Slate Mill Wine Cooperative – The Hill Country Winery with a Super-Big Vision

It was a chilly and clear early-Spring evening when I attended a kick-off event at the newly opened Slate Mill Wine Cooperative just south of Fredericksburg. My last contact with the property was after doing a story on 1851 Vineyards for edible Houston on their Double Gold Medal win at the San Francisco Chronicle Wine Competition about 9 months ago.

Well, 1851 Vineyards is now Slate Mill Wine Collective: a full-service winery incubator. The Fredericksburg based winery was acquired in 2019 by the Jones family with business ties in Midland. The family left the oil industry in 2019 to pursue a passion for viticulture and invested in 1851 Vineyards and included their seven children.

The property has undergone a transformation that includes significantly expanded production facilities, added vineyard acreage, and a fully remodeled tasting room and patio. In addition to continuing its core business as a winery, Slate Mill Wine Collective has a new mission to help provide other wine producers the ability to craft wines in its on-site custom crush facility.

When I saw the news release from Matt McGinnis at Big Thirst Marketing, I initially failed to realize the scale and multifaceted nature of the venture until I showed up at the winery the night of the event.

The new tasting room has undergone an amazing renovation with the inclusion of a namesake water mill, two new tasting bars, three times more space for seating and a gracious new design for relaxed hospitality. The makeover also includes the addition of a full wall of sliding glass doors that open to a multi-tiered patio with seating, a dance floor, and three new fire pits.

The winery production facility also underwent an extensive expansion with a new 9,600 square foot barrel room, improved crush pad, and enlarged storage capacity of up to 1,600 barrels and 24,000 gallons a year. The winery project is so expansive that the Jones’s felt they needed two winemakers to fulfill their vision. It is led by the director of winemaking Tim Drake from Washington State’s Chateau St. Michelle and most recently Flat Creek Estate near Marble Falls. Joining Tim is Josh Fritsche coming over from William Chris Vineyards in Hye. Completing the team as Emily Graff, viticulturalist (M.S. viticulture from Texas Tech University) and Chase Jones, director of vineyard operations.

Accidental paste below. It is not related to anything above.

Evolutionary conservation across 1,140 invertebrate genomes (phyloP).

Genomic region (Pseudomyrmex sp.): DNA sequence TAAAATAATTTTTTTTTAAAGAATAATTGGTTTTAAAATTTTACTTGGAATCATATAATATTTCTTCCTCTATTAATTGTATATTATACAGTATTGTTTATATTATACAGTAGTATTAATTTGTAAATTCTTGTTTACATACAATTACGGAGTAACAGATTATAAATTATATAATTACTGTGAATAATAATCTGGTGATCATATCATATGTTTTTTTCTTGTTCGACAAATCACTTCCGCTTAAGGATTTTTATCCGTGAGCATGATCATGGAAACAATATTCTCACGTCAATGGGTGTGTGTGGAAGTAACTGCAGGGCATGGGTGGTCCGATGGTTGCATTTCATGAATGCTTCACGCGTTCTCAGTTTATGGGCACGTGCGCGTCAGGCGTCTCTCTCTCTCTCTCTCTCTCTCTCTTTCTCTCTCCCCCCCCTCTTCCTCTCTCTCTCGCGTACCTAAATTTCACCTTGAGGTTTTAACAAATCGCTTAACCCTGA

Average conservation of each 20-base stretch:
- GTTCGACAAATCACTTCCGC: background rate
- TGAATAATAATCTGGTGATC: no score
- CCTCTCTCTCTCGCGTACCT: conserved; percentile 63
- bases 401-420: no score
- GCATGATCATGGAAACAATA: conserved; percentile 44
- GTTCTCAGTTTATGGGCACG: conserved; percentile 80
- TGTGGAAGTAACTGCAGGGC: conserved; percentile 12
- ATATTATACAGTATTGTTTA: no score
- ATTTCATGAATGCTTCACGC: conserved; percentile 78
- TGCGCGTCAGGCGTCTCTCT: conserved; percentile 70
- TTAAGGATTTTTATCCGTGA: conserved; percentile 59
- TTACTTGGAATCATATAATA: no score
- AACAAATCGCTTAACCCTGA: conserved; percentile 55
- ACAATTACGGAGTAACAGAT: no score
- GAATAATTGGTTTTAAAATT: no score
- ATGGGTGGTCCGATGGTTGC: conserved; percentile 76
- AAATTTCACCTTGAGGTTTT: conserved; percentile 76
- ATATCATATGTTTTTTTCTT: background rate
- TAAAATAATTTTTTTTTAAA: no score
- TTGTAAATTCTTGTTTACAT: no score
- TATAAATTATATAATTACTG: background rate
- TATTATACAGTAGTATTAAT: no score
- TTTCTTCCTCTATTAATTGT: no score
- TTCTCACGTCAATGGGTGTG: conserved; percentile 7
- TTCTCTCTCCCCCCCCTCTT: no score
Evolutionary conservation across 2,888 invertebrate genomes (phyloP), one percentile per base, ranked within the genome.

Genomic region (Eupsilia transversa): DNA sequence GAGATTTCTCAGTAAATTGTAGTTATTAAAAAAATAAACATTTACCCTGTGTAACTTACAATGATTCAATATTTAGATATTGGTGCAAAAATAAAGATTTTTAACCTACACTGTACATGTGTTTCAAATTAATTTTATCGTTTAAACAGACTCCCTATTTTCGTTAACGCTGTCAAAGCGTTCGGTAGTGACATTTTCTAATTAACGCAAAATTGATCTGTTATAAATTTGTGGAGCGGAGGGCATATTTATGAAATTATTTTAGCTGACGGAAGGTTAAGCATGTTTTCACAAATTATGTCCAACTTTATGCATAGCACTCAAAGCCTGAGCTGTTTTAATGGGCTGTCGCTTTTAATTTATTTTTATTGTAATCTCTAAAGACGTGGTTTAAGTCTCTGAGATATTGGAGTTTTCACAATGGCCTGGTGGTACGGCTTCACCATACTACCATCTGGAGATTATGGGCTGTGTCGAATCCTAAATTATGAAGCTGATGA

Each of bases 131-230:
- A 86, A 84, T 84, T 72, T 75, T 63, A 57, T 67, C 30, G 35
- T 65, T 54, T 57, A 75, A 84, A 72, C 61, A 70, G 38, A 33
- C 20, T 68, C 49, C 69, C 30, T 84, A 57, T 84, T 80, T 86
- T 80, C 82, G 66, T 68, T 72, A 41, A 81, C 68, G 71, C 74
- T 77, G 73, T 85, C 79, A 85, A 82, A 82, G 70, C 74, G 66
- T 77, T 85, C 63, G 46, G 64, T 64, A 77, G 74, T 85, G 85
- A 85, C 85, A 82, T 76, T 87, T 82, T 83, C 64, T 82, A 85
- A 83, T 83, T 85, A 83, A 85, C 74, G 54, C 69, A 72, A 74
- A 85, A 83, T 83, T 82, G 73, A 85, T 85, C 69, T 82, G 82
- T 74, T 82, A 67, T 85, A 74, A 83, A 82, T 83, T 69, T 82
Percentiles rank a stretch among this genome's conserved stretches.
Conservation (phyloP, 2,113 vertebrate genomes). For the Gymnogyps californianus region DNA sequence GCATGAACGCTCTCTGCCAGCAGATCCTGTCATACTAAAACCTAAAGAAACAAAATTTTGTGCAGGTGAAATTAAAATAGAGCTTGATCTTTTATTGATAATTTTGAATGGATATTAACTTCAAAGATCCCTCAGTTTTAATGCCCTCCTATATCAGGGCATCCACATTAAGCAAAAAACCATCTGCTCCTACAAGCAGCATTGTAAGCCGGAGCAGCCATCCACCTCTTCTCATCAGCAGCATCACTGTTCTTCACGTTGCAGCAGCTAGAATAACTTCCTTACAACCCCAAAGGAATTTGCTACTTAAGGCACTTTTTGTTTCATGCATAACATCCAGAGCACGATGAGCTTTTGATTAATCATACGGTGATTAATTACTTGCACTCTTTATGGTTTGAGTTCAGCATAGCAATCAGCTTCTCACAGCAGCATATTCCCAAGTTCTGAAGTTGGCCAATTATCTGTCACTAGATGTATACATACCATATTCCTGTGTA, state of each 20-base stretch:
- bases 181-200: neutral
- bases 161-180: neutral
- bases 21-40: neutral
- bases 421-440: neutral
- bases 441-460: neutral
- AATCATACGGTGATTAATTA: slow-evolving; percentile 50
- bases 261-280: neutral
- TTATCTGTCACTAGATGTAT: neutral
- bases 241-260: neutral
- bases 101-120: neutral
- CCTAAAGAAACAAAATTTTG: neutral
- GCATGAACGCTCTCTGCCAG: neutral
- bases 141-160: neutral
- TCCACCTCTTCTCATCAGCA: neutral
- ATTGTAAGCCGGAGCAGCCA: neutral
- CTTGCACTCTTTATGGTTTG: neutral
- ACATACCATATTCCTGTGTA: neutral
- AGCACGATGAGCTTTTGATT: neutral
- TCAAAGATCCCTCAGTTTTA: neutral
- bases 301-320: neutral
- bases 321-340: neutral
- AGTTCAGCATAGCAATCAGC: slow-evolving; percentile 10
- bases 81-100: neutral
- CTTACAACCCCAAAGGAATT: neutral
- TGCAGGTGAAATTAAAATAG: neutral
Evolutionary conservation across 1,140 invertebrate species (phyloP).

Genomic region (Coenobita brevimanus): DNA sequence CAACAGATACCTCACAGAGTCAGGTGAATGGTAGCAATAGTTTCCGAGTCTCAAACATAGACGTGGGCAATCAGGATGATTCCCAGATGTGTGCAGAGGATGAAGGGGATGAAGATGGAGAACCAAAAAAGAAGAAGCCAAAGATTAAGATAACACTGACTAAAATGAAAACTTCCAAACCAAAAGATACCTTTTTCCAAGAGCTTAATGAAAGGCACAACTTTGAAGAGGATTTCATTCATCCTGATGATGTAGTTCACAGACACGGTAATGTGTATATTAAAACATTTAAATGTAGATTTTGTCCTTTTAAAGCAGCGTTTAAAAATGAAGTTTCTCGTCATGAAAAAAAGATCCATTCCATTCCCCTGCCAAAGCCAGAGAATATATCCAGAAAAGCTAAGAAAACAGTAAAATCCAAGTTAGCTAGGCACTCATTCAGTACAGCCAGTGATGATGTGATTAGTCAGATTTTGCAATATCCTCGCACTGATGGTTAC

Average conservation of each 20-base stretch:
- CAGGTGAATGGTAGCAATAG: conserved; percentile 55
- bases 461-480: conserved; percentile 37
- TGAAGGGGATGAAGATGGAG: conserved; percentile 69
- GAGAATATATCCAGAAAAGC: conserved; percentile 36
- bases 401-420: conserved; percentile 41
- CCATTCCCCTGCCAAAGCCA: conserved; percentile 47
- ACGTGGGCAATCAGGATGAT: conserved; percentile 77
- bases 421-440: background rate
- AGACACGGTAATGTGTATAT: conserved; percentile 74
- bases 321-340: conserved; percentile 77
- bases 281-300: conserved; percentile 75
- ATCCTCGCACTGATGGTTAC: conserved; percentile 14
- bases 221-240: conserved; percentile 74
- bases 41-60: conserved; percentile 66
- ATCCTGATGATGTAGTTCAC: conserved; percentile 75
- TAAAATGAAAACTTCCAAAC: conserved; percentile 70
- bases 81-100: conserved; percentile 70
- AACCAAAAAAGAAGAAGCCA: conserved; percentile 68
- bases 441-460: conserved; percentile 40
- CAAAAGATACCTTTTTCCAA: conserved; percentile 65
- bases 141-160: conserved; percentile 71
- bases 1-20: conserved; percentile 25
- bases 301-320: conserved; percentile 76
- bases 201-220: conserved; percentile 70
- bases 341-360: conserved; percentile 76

Another part of this expansive venture is defined by the word “Cooperative” in the winery’s name. The next phase of the remodel will include individual tasting rooms available for lease to wine brands in a “Wine Village” and commercial rental space all under one roof.

In the startup start-up phase, 1851 wines will continue to be made and available. Currently, several of the other Texas wines made at the Collective are also featured in the tasting room and wine club including: C.L. Butaud — Produced by winemaker Randy Hester; Dandy Rosé — Produced by winemaker and sommelier Rae Wilson, Tatum Cellars made by Josh Fritsche; Farmhouse Vineyards — Wines crafted by Tim Drake for the Seaton and Furgeson families; and Majek Vineyard & Winery — Wines made by Tim Drake for Randy and Lynne Majek.

The Slate Mill Wine Collective property features a historic homestead, barn, and smokehouse restored to its original 1800s condition and a 35-acre estate vineyard. With a second winery also in development on Highway 290 and an adjacent 200-acre events facility in Fredericksburg, Slate Mill Wine Collective will be managing 150 acres of estate vineyards in the Texas Hill Country. These 150 acres, managed by Chase Jones and Emily Graff, are home to 35 different grape varieties well suited for the Texas climate. Slate Mill Wine Collective clients and partners have the option of selecting from these very varieties to use in their winemaking endeavors.

As you can see, Slate Mill Wine Cooperative is a step-change in hill country winery ventures, and this is why I’m calling it a paradigm shift that highlights the new investment potential in the Texas hill country and its wineries. This vision is a testament to the Jones family’s faith in the future commercial success of Texas wine.

P.S. What a difference two weeks make. We were all happy and celebratory that night. Now, we are responsibly practicing social distancing in the face of CORVID19 while we check up on our inventory or critical items like toilet paper and, of course, Texas wine – Wineries do ship to consumers, you know. I ask that you take this health emergency seriously and do what you can to protect you and yours. This will reduce the infection rate and lower the risk of overwhelming our health care system. I wish you all the best.

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Love to taste, talk and tweet about Texas wines and where they are in the global scheme for wines. After all that's the only way they will reach the full potential.